When the player whose duty it is to cut has once separated the pack he can neither re-shuffle nor re-cut the cards.

Should the dealer shuffle the cards, after the pack is cut, the pack must be cut again.

The fifty-two cards shall be dealt face downward. The deal is not completed until the last card has been dealt face downward.

There is no misdeal in Bridge.

There must be a new deal—
  • If the cards be not dealt into four packets, one at a time, and in regular rotation, beginning at the dealer's left.
  • If, during a deal, or during the play of a hand, the pack be proven incorrect or imperfect.
  • If any card be faced in the pack.
  • If any player have dealt to him a greater number of cards than thirteen.
  • If the dealer deal two cards at once and then deal a third before correcting the error.
  • If the dealer omit to have the pack cut and the adversaries call attention to the fact prior to the conclusion of the deal and before looking at their cards.
  • If the last card do not come in its regular order to the dealer.

There may be a new deal—
  • If the dealer or his partner expose a card. The eldest hand may claim a new deal.
  • If either adversary expose a card. The dealer or his partner may claim a new deal.
  • If, before fifty-one cards are dealt, the dealer should look at any card. His adversaries have the right to see it, and the eldest hand may exact a new deal.
  • If, in dealing, one of the last cards be exposed by the dealer or his partner, and the deal is completed before there is reasonable time for the eldest hand to decide as to a new deal. But in all other cases such penalties must be claimed prior to the completion of the deal.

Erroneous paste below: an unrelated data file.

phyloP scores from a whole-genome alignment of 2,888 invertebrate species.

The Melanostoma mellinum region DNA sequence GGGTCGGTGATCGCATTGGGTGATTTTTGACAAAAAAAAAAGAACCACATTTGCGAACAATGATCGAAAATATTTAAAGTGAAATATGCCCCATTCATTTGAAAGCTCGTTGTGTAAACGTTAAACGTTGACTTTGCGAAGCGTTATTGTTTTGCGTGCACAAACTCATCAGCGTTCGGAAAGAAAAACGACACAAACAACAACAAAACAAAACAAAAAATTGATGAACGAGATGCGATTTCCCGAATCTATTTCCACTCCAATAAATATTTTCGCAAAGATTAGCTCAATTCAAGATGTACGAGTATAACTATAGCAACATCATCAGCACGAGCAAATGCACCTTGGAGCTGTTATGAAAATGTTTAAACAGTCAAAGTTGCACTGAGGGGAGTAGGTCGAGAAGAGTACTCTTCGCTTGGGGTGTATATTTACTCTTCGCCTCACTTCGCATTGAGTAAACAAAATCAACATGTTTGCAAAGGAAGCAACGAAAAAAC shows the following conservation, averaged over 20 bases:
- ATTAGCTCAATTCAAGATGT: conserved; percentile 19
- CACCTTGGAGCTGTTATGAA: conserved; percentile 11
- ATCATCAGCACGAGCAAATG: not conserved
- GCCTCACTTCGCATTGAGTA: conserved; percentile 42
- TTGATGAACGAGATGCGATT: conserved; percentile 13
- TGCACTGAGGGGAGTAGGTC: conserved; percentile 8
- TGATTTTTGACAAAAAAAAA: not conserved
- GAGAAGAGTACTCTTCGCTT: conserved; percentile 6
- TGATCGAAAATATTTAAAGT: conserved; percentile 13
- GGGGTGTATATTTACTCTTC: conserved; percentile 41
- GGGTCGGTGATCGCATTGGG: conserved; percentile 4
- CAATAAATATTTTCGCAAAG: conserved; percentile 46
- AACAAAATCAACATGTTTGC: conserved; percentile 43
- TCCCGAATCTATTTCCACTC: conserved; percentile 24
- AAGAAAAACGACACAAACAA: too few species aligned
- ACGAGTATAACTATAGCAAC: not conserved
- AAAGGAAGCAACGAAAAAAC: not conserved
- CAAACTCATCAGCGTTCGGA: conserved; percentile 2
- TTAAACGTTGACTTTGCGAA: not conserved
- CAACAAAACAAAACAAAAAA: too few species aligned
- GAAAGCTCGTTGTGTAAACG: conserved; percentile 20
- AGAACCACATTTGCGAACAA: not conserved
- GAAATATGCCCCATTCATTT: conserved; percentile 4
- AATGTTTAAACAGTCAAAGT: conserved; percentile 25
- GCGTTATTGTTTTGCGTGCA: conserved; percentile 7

The claim for a new deal by reason of a card exposed during the deal may not be made by a player who has looked at any of his cards. If a new deal does not take place, the card exposed during the deal cannot be called.

Should three players have their right number of cards, and should the fourth, not being dummy, have less than thirteen and not discover such deficiency until he has played any of his cards, the deal stands good; should he have played, he is answerable for any revoke he may have made as if the missing card or cards had been in his hand. The other pack may be searched for the missing card or cards.

If during the play of a deal a pack be proven incorrect or imperfect, such proof renders only the current deal void, and does not affect any prior score. The dealer must deal again.

Any one dealing with the adversaries' cards must be corrected before the play of the first card, otherwise the deal stands good. If any one deals when it is the turn of an adversary, such error must be corrected before the cards are dealt for the following deal.

A player can neither shuffle, cut, nor deal for his partner without the permission of his adversaries.